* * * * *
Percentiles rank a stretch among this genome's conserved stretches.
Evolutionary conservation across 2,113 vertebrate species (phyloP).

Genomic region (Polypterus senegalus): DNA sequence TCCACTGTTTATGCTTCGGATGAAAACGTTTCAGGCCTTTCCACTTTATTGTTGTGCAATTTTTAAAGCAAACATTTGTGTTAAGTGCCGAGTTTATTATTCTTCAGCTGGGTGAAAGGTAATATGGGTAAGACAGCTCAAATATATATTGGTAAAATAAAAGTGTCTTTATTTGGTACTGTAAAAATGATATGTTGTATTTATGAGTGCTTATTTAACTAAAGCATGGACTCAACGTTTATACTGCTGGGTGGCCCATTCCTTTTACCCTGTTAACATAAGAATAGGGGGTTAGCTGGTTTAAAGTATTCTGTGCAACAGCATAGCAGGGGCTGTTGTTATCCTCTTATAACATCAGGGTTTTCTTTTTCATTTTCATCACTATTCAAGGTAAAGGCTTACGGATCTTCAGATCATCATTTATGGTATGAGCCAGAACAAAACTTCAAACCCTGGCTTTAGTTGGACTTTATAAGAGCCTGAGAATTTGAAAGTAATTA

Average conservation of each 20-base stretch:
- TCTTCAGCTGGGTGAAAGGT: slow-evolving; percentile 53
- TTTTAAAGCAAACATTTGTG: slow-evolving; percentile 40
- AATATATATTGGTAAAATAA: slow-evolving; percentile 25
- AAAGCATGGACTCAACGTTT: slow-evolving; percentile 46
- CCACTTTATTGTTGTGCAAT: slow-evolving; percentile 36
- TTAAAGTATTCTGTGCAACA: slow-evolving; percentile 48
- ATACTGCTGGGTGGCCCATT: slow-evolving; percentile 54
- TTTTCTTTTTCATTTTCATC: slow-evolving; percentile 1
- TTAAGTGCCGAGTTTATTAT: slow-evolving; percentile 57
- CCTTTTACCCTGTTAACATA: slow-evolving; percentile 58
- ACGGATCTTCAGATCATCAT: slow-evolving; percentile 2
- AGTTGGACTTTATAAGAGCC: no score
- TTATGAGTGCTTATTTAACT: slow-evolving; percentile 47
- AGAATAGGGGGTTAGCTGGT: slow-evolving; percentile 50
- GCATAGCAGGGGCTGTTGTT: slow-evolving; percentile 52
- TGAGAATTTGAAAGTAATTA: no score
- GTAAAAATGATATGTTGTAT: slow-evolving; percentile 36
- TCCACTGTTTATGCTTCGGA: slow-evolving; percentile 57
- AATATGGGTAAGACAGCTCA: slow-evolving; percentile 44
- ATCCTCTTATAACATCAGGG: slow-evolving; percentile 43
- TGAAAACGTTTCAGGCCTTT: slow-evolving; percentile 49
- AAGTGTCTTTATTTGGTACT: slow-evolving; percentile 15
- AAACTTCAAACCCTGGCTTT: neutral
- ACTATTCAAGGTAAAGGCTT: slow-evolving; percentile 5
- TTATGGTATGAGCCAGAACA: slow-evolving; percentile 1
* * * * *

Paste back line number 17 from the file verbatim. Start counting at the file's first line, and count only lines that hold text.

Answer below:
- TTATGAGTGCTTATTTAACT: slow-evolving; percentile 47